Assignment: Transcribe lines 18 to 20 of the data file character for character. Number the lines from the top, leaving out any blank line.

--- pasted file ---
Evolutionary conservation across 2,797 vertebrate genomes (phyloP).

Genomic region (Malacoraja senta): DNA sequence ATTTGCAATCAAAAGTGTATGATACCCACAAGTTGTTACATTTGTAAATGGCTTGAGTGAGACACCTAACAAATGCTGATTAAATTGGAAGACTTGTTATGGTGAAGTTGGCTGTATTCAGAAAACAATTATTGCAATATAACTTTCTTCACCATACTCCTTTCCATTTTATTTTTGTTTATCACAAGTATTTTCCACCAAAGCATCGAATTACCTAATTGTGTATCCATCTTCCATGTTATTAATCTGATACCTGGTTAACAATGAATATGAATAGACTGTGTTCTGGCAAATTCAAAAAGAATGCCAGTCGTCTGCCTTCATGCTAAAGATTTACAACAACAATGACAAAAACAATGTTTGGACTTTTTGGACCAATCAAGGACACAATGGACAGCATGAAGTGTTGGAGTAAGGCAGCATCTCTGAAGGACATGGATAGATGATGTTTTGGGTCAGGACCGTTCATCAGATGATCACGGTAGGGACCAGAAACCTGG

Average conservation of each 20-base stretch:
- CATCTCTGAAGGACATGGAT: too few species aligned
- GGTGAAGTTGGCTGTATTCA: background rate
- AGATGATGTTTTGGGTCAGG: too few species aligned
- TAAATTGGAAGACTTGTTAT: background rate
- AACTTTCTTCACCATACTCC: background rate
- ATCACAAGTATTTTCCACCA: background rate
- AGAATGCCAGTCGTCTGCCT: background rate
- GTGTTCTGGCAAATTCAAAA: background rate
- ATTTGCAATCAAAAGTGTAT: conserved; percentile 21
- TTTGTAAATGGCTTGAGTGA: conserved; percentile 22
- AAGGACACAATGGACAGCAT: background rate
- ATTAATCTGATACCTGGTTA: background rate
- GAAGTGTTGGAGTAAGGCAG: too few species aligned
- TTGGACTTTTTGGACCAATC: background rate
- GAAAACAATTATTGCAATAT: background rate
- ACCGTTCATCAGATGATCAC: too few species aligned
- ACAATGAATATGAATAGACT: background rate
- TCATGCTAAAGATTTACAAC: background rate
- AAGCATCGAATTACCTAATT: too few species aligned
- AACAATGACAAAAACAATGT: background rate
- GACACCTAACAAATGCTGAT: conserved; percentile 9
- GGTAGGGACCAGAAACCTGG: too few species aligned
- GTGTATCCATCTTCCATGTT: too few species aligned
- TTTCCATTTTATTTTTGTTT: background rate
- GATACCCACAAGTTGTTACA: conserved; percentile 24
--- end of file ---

- GAAAACAATTATTGCAATAT: background rate
- ACCGTTCATCAGATGATCAC: too few species aligned
- ACAATGAATATGAATAGACT: background rate